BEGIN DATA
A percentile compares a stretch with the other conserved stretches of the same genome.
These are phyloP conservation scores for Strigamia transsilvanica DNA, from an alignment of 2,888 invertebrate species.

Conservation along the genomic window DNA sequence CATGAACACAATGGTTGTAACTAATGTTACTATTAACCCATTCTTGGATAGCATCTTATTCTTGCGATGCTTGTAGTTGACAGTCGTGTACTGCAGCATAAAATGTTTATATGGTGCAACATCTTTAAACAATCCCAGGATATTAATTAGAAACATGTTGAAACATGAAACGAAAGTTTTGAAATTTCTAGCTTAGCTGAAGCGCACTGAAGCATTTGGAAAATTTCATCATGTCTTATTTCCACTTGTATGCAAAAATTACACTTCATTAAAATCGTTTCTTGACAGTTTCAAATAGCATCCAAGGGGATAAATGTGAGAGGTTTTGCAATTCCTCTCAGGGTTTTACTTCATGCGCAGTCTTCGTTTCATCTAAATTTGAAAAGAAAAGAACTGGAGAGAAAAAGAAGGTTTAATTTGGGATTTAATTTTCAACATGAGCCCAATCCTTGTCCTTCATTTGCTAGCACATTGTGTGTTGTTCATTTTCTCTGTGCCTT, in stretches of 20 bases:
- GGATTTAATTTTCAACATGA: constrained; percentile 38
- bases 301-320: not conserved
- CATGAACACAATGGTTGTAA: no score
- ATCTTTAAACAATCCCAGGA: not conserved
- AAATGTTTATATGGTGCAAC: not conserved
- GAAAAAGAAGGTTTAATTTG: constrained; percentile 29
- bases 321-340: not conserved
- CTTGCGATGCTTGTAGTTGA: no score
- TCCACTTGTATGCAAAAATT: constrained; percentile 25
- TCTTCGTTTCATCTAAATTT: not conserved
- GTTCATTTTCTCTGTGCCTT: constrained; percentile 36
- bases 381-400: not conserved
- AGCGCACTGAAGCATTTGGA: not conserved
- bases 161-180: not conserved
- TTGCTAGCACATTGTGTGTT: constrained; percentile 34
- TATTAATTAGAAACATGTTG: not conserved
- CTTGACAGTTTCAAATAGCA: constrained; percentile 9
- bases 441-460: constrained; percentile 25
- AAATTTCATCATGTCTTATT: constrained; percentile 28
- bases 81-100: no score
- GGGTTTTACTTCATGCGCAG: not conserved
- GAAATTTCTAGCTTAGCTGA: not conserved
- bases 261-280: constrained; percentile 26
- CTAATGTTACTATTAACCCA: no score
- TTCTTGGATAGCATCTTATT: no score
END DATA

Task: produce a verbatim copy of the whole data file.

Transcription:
A percentile compares a stretch with the other conserved stretches of the same genome.
These are phyloP conservation scores for Strigamia transsilvanica DNA, from an alignment of 2,888 invertebrate species.

Conservation along the genomic window DNA sequence CATGAACACAATGGTTGTAACTAATGTTACTATTAACCCATTCTTGGATAGCATCTTATTCTTGCGATGCTTGTAGTTGACAGTCGTGTACTGCAGCATAAAATGTTTATATGGTGCAACATCTTTAAACAATCCCAGGATATTAATTAGAAACATGTTGAAACATGAAACGAAAGTTTTGAAATTTCTAGCTTAGCTGAAGCGCACTGAAGCATTTGGAAAATTTCATCATGTCTTATTTCCACTTGTATGCAAAAATTACACTTCATTAAAATCGTTTCTTGACAGTTTCAAATAGCATCCAAGGGGATAAATGTGAGAGGTTTTGCAATTCCTCTCAGGGTTTTACTTCATGCGCAGTCTTCGTTTCATCTAAATTTGAAAAGAAAAGAACTGGAGAGAAAAAGAAGGTTTAATTTGGGATTTAATTTTCAACATGAGCCCAATCCTTGTCCTTCATTTGCTAGCACATTGTGTGTTGTTCATTTTCTCTGTGCCTT, in stretches of 20 bases:
- GGATTTAATTTTCAACATGA: constrained; percentile 38
- bases 301-320: not conserved
- CATGAACACAATGGTTGTAA: no score
- ATCTTTAAACAATCCCAGGA: not conserved
- AAATGTTTATATGGTGCAAC: not conserved
- GAAAAAGAAGGTTTAATTTG: constrained; percentile 29
- bases 321-340: not conserved
- CTTGCGATGCTTGTAGTTGA: no score
- TCCACTTGTATGCAAAAATT: constrained; percentile 25
- TCTTCGTTTCATCTAAATTT: not conserved
- GTTCATTTTCTCTGTGCCTT: constrained; percentile 36
- bases 381-400: not conserved
- AGCGCACTGAAGCATTTGGA: not conserved
- bases 161-180: not conserved
- TTGCTAGCACATTGTGTGTT: constrained; percentile 34
- TATTAATTAGAAACATGTTG: not conserved
- CTTGACAGTTTCAAATAGCA: constrained; percentile 9
- bases 441-460: constrained; percentile 25
- AAATTTCATCATGTCTTATT: constrained; percentile 28
- bases 81-100: no score
- GGGTTTTACTTCATGCGCAG: not conserved
- GAAATTTCTAGCTTAGCTGA: not conserved
- bases 261-280: constrained; percentile 26
- CTAATGTTACTATTAACCCA: no score
- TTCTTGGATAGCATCTTATT: no score